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Selection of Opposition Leader in North America Prompts Hopes for Unity

Uong Rithy is a guidance counselor at Lowell High School, Massachusetts, Tuesday, September 12, 2016. (Ten Soksreinith/VOA Khmer)

In an interview with VOA Khmer this week, Uong Rithy said he was committed to working with supporters from both sides of the aisle.

Opposition Cambodia National Rescue Party officials in the United States and Canada say despite the obstacles they will work together to ensure the party wins at the forthcoming elections.

The CNRP, founded in a merger of Sam Rainsy’s Sam Rainsy Party and Kem Sokha’s Human Rights Party in 2012, has been fraught with internal struggles since its formation.

Similarly, the party’s North American branches have also been divided along factional lines, with one faction loyal to Rainsy and another close to Sokha.

Earlier this year, a former city councilor, Uong Rithy, was selected as CNRP leader in the United States.

In an interview with VOA Khmer this week, Rithy said he was committed to working with supporters from both sides of the aisle.

“Today, my obligation is to strengthen and expand the CNRP and help find funds to sustain the party in the country,” he said. “This is an enormous task because when we are engaged in politics, we need three resources: human resources, finance and voters.”

“We need to separate and clarify. We need to take into account that whatever we do, we do for the nation. We need to uphold the principle of the party and walk along the path toward strengthening the party and toward winning the 2017-2018 elections.”

Chea Kimly, a senior CNRP figure in the U.S. and Canada, welcomed Rithy’s selection.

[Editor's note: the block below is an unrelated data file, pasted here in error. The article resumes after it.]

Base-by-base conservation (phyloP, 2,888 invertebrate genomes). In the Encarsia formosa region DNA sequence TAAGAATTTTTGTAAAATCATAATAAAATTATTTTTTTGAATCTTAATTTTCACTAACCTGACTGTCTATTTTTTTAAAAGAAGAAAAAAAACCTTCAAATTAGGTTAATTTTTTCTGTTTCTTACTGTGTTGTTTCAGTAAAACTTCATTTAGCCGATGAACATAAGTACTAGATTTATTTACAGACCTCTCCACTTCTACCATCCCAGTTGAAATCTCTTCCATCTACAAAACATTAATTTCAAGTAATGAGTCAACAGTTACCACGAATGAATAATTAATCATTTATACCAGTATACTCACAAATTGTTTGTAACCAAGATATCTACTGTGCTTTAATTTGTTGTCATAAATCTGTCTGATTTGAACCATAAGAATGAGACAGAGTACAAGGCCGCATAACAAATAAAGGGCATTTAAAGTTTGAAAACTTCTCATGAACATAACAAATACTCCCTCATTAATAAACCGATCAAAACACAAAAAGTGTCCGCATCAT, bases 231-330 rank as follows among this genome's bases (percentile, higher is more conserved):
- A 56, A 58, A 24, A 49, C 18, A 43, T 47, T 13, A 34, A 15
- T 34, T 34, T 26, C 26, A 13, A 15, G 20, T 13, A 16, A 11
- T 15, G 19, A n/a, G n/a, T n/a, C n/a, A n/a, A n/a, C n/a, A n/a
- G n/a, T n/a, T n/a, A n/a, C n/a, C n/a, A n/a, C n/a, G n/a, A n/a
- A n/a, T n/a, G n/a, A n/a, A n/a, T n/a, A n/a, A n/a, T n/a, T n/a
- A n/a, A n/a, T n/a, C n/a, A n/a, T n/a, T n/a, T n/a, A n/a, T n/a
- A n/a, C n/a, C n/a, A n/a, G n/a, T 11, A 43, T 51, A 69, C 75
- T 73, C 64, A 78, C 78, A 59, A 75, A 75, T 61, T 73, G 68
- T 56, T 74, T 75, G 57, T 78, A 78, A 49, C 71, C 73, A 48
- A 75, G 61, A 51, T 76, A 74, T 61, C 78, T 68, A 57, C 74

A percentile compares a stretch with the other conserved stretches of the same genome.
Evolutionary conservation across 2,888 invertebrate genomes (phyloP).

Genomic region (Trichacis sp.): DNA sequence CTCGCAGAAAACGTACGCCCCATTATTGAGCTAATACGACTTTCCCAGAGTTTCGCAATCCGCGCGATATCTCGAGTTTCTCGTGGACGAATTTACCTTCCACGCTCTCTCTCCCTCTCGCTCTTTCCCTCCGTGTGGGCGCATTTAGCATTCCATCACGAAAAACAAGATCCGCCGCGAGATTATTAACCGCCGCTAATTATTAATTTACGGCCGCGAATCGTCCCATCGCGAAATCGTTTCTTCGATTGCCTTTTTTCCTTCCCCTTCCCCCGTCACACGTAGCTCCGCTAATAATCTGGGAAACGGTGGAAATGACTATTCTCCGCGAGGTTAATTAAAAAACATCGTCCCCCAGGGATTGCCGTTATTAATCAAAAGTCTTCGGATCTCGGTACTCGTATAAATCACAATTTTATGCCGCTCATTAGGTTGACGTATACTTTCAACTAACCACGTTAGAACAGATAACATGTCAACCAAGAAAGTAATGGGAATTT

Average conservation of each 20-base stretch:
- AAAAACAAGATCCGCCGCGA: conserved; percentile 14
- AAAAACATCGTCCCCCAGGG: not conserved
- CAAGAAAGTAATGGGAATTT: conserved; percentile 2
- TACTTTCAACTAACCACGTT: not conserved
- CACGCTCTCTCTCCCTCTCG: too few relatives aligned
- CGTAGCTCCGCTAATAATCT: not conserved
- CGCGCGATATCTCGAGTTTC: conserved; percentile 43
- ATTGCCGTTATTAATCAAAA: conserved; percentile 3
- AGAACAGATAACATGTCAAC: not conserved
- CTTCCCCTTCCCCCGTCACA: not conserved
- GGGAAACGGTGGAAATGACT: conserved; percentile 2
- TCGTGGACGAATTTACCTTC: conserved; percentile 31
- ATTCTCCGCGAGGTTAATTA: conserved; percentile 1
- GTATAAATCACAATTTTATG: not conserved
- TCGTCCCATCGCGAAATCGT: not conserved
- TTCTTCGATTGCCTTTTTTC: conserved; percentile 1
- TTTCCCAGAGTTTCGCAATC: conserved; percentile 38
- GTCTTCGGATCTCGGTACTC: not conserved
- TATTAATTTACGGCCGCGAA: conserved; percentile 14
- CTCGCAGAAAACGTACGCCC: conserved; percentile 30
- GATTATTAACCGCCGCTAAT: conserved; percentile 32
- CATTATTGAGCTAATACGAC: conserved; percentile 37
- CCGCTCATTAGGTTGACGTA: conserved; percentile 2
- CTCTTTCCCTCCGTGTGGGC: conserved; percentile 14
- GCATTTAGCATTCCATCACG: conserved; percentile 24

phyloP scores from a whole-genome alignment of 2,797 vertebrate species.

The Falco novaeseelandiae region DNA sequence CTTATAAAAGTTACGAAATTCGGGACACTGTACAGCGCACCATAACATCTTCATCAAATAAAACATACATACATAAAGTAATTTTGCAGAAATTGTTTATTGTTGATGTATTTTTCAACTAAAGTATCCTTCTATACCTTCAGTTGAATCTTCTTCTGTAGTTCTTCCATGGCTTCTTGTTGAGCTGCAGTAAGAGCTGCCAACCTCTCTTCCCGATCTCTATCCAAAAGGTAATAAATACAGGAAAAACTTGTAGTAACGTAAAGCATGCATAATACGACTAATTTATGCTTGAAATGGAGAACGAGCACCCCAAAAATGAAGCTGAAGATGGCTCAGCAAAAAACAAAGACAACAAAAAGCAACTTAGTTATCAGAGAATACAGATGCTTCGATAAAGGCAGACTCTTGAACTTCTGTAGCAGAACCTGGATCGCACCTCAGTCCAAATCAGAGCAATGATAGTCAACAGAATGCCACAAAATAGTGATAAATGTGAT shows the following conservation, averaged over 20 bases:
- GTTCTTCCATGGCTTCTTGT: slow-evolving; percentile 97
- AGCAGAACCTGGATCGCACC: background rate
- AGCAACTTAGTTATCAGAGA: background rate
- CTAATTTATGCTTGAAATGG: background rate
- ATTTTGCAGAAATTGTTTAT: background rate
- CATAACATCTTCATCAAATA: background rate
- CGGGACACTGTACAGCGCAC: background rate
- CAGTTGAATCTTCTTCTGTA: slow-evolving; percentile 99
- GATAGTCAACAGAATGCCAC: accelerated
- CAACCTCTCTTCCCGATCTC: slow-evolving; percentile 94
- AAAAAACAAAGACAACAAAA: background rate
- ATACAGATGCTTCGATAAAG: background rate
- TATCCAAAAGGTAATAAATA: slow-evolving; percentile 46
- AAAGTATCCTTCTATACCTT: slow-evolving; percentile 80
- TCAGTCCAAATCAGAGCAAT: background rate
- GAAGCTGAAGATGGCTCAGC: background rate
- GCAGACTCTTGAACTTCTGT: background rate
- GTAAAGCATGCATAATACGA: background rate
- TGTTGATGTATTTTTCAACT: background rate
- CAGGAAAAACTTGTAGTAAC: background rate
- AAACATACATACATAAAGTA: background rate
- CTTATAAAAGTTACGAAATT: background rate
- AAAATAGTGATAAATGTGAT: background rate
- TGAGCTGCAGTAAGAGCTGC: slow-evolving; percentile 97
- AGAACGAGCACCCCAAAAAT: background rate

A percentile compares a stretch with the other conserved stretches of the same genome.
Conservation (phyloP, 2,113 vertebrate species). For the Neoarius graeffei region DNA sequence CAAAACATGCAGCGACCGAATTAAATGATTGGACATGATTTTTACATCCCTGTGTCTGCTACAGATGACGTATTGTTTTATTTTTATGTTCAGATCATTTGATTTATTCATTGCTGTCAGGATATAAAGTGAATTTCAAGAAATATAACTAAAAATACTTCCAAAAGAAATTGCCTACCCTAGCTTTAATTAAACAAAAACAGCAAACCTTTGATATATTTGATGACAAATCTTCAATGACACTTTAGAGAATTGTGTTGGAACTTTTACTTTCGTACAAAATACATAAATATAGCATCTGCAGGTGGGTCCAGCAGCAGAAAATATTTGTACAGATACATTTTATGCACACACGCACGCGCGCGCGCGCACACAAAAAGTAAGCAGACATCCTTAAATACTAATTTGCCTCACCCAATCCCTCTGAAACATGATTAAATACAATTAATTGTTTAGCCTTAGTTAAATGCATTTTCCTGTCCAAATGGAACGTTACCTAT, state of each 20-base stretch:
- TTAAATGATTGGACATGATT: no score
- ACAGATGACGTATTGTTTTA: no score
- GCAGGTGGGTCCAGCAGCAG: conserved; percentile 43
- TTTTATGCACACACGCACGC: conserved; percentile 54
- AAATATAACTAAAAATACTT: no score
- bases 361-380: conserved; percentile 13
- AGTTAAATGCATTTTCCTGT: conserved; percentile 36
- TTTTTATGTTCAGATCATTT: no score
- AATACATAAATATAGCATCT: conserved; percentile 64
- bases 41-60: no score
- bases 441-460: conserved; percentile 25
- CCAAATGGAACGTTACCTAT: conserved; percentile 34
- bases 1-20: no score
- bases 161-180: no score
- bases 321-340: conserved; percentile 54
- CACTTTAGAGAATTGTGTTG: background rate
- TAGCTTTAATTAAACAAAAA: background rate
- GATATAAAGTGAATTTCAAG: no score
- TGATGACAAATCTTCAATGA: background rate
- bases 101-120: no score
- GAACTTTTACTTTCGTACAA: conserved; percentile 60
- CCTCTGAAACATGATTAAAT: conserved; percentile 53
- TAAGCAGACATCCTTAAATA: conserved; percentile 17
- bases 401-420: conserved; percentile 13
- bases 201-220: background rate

“I hope that policy under his leadership will lead to changes. Secondly, it is a sign we show to the community that we need to integrate to work towards reform in the 2017-2018 elections. I believe that Rithy ... has as much will as myself in this. So we must work together for the interest of our party,” he said.

He added that if the party remained divided along factional lines, it “will not move forward as we just need a single system to function.”

Sos Chandara, the CNRP’s general secretary in the U.S., agreed that Rithy’s selection could lead to a more unified opposition movement overseas.

“I have strong optimism because our supporters understand our direction, especially the stage in which we need to change the leader of the nation,” he said, referring to the end of Prime Minister Hun Sen’s rule.

Pretty Ma, another senior CNRP official in North America, said it was necessary to integrate the party’s factions ahead of the elections.

“We all are mature enough; we can discuss and find a way to strengthen the force overseas in order to help the CNRP, which is under attack in the form of any pressure possible by law or intimidation by the Cambodian government,” he said.

Ma claimed that supporters in Canada and cities throughout the U.S. will help give generously to the party’s election campaign after having witnessed increasing repression in Cambodia.

Chea Meas, a CNRP official from Philadelphia, praised Rithy as the right man for the job of unifying the party.

“I don't see any negative points about him. He is a good person who can lead the party in this mandate and take the party a step further in terms of diplomacy, locally and overseas,” he said.

Rithy confirmed that both Rainsy and Sokha had called to congratulate him on his selection.

However, CNRP spokesman Yim Sovann said that the party has yet to establish an official leadership overseas, adding that “anyone can create a group.”